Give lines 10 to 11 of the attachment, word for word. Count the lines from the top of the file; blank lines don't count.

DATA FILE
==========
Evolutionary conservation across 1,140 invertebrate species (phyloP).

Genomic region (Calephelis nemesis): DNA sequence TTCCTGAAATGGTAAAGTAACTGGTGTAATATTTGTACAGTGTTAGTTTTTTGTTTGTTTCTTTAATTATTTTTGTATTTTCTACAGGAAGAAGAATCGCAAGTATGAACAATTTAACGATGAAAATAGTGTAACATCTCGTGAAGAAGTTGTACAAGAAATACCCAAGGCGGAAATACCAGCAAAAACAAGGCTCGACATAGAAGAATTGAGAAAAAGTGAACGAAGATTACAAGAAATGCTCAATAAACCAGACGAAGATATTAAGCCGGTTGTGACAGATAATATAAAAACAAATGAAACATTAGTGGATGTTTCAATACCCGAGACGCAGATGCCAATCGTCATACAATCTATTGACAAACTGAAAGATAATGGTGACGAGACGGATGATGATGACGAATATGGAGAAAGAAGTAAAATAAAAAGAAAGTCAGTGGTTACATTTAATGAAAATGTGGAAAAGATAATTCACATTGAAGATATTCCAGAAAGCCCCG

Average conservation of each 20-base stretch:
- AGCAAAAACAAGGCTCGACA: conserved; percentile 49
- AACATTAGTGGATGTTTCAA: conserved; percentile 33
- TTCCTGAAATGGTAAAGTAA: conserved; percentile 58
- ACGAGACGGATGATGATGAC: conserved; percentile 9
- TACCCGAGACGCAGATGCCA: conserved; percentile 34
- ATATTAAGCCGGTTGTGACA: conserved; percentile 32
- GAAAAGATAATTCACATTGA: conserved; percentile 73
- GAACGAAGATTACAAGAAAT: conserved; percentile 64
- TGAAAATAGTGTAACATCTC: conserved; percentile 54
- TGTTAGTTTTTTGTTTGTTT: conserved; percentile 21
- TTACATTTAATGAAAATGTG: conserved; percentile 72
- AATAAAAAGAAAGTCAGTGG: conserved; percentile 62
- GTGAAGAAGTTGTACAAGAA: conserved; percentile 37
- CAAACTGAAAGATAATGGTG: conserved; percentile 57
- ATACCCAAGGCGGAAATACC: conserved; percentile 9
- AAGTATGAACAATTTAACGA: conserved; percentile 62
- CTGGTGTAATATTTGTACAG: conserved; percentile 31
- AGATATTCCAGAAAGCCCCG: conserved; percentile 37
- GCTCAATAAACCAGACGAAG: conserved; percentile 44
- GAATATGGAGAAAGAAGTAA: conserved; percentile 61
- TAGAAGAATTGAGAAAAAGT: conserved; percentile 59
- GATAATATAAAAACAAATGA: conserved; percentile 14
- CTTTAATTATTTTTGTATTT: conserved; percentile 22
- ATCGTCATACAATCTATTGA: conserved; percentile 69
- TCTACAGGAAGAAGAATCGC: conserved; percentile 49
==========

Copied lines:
- GAAAAGATAATTCACATTGA: conserved; percentile 73
- GAACGAAGATTACAAGAAAT: conserved; percentile 64